Representatives from American Family Insurance Dreams Foundation, the Milwaukee Bucks and the Burke Foundation gathered at the Boys and Girls Club on Taft St. in south Madison Tuesday to announce $3.3 million in donations to help grow AVID/TOPS, a college preparatory program for minority, low-income and first generation students.
American Family Insurance will donate $1 million over five years to support AVID/TOPS and the Burke foundation will donate $2.3 million over the next three years.
Michael Johnson, CEO of BGCDC, said the multi-million dollar grant is the largest ever given to a college preparatory program in the Madison and Verona school districts.
“It’s a seven-figure gift so we’re talking millions. What’s really exciting about the announcement is the performance of our kids," Johnson said. "We have almost 300 kids that are African-American in the program and they are showing an increase in performance and the Latino kids are showing an increase. We want to let the community know to continue to support the program and the kids."
In its partnership with the Madison School District, the AVID/TOPS program works to narrow achievement gaps, helps students stay on track for graduation and prepares them for college. The program offers mentoring, tutoring, internships and college scholarships.
Madison Schools Superintendent Jennifer Cheatham, Dane County Executive Joe Parisi, UW-Madison professor Sara Goldrick-Rab and representatives from the Madison and Verona school districts were among those who attended.
Goldrick-Rab, the founding director of the Wisconsin HOPE Lab, said in studying AVID/TOPS over time, she has found that students involved have better academic records than those who are eligible to participate but don't. Ninety-four percent of AVID/TOPS students graduate high school and 73 percent go on to college, compared to 62 percent of qualified students who aren't in the program.
"One of our big outcomes that we always measure is, do they take AP and honors courses at higher rates than other students? It's important because when colleges look at who's going to get into their schools they just don't look at a student's GPA because it could be good, but it could also be in really easy classes," Goldrick-Rab said. "They often look to see if you took hard classes where you challenged yourself, so we have consistently found over time that AVID students are much more likely to take AP and honors classes."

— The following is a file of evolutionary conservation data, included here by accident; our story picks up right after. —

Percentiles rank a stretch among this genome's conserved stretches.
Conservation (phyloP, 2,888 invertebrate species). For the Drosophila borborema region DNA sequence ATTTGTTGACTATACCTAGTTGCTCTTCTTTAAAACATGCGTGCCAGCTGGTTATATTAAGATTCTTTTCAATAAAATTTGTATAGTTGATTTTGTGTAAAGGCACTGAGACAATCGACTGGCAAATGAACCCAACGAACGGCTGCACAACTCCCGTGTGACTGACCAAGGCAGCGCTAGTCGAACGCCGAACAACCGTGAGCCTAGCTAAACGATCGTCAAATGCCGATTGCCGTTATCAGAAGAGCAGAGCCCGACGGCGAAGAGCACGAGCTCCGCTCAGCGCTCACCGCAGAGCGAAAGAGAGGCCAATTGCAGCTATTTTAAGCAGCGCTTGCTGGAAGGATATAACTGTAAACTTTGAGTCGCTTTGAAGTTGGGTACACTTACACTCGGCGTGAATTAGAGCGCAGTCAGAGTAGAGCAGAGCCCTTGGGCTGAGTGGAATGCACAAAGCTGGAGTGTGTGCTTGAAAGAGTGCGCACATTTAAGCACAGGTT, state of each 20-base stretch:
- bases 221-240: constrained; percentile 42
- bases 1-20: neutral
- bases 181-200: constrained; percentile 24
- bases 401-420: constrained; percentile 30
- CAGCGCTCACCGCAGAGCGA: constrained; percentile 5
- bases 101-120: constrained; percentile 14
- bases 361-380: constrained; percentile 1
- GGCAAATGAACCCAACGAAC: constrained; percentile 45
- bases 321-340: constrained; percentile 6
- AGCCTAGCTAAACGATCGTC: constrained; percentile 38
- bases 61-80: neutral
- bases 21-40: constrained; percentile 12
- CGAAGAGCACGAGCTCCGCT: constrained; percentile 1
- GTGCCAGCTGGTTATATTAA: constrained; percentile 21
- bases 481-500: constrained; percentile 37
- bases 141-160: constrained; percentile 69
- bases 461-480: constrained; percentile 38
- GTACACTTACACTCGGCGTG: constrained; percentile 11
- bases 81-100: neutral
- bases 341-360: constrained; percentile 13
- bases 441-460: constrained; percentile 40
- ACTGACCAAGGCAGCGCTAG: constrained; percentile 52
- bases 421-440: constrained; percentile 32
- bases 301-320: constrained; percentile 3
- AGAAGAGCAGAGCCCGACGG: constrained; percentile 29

She added that students involved in the program tend to have fewer absences.
Norma Samaniego, a West High School senior and AVID/TOPS student, said prior to joining the program she didn't care about her education. Her GPA was below 2.0 and she didn't have any academic support in or outside her home. She decided to give AVID/TOPS a try her freshman year and ever since then she's gotten the guidance and resources needed to excel academically. She has also pulled her GPA up to a 3.1.
"I've learned so much since being a part of it and the the teachers give you all the support you need to achieve your goals," Samaniego said. "Before this I didn't care about my education and thought, 'What chance do I have in this world as a minority?' Neither of my parents finished college so I had no support at all. But now I know as long as you work hard and put your mind to it you can achieve anything. I have gotten the help and mentoring I needed."
Samaniego plans to attend the UW-Madison or UW-Milwaukee for college.
A 2012-2013 AVID/TOPS assessment showed students of low-income backgrounds earned a 2.66 GPA compared to 2.42 by low-income students not enrolled. The study showed the program boosted college readiness and enrollment.
Also included in Tuesday's announcement was news that the Milwaukee Bucks are planning to give away 30 to 50 tickets to each of their home games as a reward for students who are showing improvement in school, Johnson said.